The final point to all of this is to raise the question: can Muslims do anything together, or must they lean on international organizations that are, at least in the eyes of the Saudis, seen as [somewhat] incompetent in stopping the situations unfolding in both Syria and, much less, in Myanmar?
Iran’s President Ahmadinejad is expected to be in attendance. How do you think he’s going to respond if Syria is dismissed suspended from the body?
The executive council within the OIC has already approved that and wants to put it to the OIC general body. And you’re right to identify the tensions between Iran and other countries opposing it. Iran would be right to identify the fact that other perpetrators of [humanitarian] crimes, whether it be Iraq on Iran previously, or Sudan in the long path since 1969, [have not been] suspended. So the question is why should Syria be suspended? I also think that Syria may have other allies there--when the Iranians had a similar meeting last week, there were several other Muslim nations present there [in support of Syria]. Pakistan comes to mind immediately; Iraq comes to mind.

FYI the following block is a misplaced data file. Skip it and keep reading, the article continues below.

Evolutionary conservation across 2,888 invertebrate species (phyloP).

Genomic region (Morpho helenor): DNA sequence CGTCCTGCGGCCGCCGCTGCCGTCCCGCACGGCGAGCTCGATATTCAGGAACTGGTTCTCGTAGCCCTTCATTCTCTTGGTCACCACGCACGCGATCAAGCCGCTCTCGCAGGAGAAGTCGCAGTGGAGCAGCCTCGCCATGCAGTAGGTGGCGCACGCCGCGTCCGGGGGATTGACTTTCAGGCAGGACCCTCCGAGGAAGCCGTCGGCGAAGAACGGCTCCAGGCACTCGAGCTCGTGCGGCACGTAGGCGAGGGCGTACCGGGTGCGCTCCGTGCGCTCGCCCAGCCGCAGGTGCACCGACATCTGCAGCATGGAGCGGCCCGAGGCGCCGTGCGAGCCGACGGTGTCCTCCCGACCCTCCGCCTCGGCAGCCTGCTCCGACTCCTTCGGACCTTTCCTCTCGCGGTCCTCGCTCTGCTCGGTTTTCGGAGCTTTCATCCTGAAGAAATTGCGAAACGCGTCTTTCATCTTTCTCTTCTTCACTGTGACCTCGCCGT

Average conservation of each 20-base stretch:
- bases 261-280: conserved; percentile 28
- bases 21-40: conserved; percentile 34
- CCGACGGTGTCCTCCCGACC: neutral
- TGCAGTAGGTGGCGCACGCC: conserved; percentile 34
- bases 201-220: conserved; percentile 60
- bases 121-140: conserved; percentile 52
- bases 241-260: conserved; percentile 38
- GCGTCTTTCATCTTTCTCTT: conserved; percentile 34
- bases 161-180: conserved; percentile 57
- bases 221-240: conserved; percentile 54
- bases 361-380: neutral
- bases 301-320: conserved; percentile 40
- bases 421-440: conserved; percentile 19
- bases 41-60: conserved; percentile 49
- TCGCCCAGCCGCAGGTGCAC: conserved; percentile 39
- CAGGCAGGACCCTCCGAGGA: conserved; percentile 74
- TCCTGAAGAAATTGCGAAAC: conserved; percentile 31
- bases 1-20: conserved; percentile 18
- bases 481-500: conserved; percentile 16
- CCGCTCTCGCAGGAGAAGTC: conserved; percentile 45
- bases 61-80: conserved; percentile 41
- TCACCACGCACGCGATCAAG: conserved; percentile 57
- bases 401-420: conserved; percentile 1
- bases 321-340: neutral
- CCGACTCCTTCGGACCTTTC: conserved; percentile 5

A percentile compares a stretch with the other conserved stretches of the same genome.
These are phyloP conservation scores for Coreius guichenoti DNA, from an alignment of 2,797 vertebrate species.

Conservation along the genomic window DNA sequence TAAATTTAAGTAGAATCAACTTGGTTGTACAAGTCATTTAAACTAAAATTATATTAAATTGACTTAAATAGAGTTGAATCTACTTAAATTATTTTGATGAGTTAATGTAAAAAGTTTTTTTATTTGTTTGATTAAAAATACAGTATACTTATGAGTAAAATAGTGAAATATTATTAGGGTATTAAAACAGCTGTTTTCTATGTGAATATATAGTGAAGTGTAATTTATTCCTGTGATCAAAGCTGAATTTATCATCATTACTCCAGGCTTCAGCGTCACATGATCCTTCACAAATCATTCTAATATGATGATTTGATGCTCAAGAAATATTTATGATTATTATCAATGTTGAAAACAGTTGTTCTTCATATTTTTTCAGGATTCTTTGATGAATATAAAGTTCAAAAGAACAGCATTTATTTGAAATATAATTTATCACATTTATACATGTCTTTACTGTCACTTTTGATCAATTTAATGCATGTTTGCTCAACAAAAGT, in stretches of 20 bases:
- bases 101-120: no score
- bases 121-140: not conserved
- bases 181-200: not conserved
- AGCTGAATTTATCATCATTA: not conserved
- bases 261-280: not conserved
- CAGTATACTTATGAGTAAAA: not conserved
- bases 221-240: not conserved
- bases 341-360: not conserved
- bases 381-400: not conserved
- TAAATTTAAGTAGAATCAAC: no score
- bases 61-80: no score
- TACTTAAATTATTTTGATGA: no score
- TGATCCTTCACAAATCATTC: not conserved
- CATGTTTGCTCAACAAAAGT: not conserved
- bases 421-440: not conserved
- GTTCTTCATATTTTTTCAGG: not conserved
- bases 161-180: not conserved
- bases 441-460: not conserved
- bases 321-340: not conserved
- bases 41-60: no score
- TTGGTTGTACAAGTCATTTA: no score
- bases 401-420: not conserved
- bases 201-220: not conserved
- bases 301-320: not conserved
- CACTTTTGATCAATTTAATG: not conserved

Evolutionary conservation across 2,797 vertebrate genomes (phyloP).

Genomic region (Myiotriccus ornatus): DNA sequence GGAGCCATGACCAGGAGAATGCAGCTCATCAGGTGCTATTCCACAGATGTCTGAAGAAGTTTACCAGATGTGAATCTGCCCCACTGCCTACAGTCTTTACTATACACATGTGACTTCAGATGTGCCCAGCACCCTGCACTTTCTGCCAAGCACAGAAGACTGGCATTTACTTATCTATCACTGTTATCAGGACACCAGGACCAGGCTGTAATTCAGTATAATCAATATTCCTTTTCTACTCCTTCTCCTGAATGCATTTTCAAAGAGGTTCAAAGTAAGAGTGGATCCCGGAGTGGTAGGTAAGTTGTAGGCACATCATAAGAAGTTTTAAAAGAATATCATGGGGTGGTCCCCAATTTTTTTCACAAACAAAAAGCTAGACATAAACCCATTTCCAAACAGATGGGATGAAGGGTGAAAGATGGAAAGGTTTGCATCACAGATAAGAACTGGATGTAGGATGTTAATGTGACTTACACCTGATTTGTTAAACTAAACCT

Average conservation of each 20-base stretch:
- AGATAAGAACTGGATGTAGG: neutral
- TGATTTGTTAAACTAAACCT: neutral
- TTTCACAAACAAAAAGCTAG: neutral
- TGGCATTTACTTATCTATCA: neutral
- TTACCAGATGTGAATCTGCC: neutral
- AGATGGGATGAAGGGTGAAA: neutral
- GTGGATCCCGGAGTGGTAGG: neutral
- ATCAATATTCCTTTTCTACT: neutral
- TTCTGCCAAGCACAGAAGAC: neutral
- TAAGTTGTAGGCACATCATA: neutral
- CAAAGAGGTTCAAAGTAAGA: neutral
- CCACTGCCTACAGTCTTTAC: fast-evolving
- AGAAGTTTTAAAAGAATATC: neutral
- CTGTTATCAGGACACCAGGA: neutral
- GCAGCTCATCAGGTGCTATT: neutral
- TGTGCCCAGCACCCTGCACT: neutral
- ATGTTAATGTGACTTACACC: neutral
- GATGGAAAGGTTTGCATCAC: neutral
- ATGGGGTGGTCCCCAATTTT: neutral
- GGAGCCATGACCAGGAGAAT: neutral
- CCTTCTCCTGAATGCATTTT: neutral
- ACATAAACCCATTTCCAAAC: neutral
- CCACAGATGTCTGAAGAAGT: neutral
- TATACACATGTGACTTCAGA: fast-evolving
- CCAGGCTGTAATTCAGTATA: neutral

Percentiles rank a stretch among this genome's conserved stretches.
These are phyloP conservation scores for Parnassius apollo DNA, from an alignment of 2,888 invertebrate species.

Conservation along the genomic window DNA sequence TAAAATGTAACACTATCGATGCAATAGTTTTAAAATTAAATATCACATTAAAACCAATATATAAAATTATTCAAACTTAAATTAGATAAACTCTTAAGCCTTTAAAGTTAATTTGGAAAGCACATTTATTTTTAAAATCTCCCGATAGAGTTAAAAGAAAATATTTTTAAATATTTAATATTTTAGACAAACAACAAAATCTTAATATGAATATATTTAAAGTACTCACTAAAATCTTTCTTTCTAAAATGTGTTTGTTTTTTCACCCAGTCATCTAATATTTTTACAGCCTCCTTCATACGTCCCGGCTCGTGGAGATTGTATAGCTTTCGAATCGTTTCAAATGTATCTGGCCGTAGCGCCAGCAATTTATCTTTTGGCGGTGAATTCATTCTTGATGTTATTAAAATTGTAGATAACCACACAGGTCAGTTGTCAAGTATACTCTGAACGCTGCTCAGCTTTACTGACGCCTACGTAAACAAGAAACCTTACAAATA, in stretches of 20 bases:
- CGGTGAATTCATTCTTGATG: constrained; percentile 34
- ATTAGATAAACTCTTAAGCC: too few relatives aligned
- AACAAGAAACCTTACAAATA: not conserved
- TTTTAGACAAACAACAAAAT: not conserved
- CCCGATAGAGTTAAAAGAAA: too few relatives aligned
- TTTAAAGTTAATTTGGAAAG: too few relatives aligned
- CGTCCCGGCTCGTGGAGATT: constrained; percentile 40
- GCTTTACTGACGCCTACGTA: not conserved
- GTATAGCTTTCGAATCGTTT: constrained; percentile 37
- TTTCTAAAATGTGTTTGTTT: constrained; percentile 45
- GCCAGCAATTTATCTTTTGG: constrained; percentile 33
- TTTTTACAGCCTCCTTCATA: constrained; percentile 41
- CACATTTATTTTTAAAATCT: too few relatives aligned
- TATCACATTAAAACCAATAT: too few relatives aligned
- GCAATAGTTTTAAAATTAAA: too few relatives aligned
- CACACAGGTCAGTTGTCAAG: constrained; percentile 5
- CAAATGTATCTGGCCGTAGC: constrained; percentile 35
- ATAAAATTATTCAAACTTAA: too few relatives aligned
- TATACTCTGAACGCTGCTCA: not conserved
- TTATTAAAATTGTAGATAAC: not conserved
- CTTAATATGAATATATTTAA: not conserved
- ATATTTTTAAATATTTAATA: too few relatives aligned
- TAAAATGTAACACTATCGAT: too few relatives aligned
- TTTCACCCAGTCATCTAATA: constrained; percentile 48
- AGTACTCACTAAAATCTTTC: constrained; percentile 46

The motion will be debated, [but] ultimately has no real bearing on the ground. The Arab League has suspended Syria as a member. It hasn’t really had any ramifications on the ground.
Given the sectarian nature of the Syrian conflict, how dangerous of a time is it for the region? Do you see any potential flashpoints outside of Syria?
The first [potential flashpoint] is Lebanon, where we’ve already seen some sparks fly because the ethnic and sectarian composition of Syria is broadly reflected inside Lebanon. We’ve already seen gunfights in the parts of Lebanon where Christians and others who have been pro-Assad, and the Sunni communities that have been anti-Assad [coexist].
Then there’s Hezbollah, of course, which comes into the mix, which is very pro-Assad. As a result, Lebanon will be the first flashpoint, [followed by] Iraq. [But we shouldn’t overlook] the border tensions between Iran and Syria, or dismiss the overspill into Israel and Jordan (to some extent), and possibly Turkey. But I think the most immediate flashpoint will be Lebanon.
How much does sectarianism play a role within the OIC, particularly with Sufis?
In the eyes of [Islamist] organizations, the OIC is an interesting talking shop. There is a real chance that the OIC might be more than a talking shop [one day] but not under the current leadership.